MERRILL: And the novel will also the basis for a six-part series with HBO Asia. How much creative control will you have during the adaptation of Ponti?

TEO: I think that it’s very much its own animal, the adaptation. I mean, I’m really, really excited that it’s happening that I try to kind of bear in mind that I wrote it as a book, so the kind of manifestation it takes in other forms, I’m just excited to see what people do with it creatively. I think it’s scheduled to be ready, hopefully, by the end of 2018, but we’ll still see. We’re still sorting out the details of that.

MERRILL: Will they write a little part in there for you?

TEO: Oh, no way. No, no thank you. But it’s a six-part limited TV series and it will be available, I suppose, for streaming? Yeah.

MERRILL: Do you expect to be on set while they’re filming?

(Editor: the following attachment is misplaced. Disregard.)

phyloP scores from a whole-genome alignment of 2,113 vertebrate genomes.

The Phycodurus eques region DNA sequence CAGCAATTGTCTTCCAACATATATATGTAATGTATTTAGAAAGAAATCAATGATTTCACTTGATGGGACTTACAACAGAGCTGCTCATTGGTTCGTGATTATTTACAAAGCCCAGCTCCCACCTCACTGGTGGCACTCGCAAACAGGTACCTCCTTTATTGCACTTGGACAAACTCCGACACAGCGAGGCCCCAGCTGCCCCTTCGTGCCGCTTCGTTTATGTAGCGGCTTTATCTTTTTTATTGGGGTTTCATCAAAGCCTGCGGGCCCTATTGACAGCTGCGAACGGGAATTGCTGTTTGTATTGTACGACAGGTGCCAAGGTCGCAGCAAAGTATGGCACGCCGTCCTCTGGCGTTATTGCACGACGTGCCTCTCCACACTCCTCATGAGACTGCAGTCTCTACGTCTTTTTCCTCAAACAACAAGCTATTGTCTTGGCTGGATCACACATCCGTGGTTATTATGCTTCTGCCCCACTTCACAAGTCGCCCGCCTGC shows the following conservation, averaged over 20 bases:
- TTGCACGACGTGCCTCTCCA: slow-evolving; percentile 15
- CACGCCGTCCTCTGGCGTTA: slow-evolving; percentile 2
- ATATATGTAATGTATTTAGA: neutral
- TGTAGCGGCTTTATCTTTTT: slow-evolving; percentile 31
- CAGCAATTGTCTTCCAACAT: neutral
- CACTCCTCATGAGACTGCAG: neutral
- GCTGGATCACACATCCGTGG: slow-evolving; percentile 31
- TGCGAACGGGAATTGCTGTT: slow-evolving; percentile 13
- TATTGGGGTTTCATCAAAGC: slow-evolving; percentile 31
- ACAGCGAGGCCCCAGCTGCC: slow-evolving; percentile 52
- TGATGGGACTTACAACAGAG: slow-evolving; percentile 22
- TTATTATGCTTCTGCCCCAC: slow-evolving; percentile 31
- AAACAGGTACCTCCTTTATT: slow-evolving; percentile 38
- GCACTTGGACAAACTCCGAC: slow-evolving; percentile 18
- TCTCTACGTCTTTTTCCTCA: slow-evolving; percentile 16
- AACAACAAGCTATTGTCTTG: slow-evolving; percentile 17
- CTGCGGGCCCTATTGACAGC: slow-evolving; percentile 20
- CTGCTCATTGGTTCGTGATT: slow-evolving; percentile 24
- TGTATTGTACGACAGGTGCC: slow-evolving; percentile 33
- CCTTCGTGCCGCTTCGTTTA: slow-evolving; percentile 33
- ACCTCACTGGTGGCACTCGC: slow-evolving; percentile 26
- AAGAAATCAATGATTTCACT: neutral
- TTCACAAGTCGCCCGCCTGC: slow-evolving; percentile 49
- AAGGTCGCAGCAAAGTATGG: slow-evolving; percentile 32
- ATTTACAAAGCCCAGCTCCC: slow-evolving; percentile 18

TEO: No, I have no idea.

MERRILL: You want to stay separate, okay. So you set your novel during a specific time in Singapore, when the bird flu was rampant. And that leads me to ask how important the place was to the writing of your novel?

TEO: Well I mean, Singapore around that time, so the early 2000s, 2003, there was a really particular atmosphere. I was a teenager and I remember the skies weren’t clear and people would go around with like hospital masks and there would be kind of PSI warnings over the radio. It was incredibly sort of dreamlike but there was a real air of sort of environmental and physical menace to everything that I just wasn’t used to. I mean, I’m Singaporean born and bred, I’m so used to everything working really sort of efficiently and you know, all of a sudden there was this sort of uncanny atmosphere to the city. So, I think the setting is everything, it’s sort of a, it’s almost like a very fundamental component of the novel. It wouldn’t be the same novel without Singapore.